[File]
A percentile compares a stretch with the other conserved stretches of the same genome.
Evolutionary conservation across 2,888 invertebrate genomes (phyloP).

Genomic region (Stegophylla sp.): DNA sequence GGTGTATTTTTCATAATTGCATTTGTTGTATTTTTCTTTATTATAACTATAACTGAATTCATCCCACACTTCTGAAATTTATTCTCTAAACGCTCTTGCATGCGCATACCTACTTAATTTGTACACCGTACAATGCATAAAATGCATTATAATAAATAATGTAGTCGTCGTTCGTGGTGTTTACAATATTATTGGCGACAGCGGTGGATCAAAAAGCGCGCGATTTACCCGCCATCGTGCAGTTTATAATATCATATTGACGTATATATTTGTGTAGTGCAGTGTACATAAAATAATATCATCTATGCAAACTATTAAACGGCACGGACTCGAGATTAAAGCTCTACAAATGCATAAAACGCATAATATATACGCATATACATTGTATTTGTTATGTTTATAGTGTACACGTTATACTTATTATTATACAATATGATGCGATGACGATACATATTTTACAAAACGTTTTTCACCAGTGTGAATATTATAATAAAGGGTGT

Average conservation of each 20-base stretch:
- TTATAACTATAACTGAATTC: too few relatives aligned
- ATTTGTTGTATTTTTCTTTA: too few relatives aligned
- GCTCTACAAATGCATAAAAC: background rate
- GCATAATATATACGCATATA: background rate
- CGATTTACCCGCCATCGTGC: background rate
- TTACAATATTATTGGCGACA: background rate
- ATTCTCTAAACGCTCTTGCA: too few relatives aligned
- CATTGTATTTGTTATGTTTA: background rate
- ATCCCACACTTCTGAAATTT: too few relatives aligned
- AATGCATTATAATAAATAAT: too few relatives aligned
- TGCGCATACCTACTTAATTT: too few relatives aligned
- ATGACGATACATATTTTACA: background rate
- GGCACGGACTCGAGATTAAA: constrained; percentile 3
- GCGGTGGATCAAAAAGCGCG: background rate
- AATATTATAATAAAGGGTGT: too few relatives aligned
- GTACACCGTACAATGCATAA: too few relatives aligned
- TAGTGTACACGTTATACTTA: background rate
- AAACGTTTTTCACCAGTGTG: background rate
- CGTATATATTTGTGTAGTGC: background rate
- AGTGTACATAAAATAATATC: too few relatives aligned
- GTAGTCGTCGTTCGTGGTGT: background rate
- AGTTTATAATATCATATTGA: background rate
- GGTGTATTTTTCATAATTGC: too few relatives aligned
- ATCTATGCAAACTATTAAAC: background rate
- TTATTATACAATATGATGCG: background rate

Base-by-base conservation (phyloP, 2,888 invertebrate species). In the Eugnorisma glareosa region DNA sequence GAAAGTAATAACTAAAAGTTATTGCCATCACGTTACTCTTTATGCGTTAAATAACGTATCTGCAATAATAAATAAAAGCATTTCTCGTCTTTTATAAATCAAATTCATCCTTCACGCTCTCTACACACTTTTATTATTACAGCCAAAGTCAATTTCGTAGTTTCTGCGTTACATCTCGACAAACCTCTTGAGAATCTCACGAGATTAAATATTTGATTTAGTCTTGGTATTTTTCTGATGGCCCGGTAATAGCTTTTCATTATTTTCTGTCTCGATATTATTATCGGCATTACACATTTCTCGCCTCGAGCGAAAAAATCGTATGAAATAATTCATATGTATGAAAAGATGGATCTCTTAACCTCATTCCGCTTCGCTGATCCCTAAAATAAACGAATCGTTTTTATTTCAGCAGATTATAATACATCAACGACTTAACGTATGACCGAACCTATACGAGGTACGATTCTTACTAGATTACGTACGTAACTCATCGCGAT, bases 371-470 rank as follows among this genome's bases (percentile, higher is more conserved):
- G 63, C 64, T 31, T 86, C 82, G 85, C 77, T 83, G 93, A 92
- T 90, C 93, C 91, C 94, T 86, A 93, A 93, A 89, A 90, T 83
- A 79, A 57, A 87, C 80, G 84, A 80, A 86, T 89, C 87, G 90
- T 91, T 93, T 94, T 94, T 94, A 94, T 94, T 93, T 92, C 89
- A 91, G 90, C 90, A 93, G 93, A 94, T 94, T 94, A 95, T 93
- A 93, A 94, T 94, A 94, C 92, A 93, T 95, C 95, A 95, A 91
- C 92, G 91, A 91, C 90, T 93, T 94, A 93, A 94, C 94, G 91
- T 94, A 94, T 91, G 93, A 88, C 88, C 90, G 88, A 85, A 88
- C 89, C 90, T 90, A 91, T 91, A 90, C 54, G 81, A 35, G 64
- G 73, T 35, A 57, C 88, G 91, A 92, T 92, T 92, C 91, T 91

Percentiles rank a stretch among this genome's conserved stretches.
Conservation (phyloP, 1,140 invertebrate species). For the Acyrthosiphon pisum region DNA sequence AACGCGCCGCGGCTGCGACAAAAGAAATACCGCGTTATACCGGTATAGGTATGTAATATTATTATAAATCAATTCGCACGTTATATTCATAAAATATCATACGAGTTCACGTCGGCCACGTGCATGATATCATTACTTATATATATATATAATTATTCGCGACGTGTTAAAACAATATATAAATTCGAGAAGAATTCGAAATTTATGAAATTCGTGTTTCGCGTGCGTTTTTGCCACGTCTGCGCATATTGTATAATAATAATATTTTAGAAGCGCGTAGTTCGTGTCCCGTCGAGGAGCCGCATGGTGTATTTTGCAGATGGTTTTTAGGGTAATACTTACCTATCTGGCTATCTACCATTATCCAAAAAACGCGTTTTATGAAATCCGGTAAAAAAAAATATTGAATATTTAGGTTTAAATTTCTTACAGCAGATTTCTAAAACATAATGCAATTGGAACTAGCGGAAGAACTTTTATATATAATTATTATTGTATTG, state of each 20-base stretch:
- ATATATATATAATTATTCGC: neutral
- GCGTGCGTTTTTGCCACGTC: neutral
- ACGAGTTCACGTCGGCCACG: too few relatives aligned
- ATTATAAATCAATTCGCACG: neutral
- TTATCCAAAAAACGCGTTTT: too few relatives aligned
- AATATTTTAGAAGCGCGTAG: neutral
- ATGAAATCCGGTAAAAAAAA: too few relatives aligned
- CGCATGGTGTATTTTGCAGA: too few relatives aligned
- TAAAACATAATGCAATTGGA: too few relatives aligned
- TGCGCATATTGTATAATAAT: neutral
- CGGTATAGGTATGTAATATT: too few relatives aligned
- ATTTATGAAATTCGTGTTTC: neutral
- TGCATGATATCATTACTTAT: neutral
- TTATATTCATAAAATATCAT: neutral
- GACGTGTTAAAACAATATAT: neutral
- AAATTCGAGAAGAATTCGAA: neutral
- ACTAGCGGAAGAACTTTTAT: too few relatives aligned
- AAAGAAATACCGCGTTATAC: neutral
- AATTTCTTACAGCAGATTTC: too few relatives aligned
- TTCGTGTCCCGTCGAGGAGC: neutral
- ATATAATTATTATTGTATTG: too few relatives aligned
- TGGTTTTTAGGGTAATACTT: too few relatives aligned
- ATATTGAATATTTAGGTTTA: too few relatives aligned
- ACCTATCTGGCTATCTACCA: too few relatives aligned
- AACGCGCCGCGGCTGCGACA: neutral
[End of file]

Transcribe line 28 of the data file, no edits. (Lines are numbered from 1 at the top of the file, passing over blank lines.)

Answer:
- ATCTATGCAAACTATTAAAC: background rate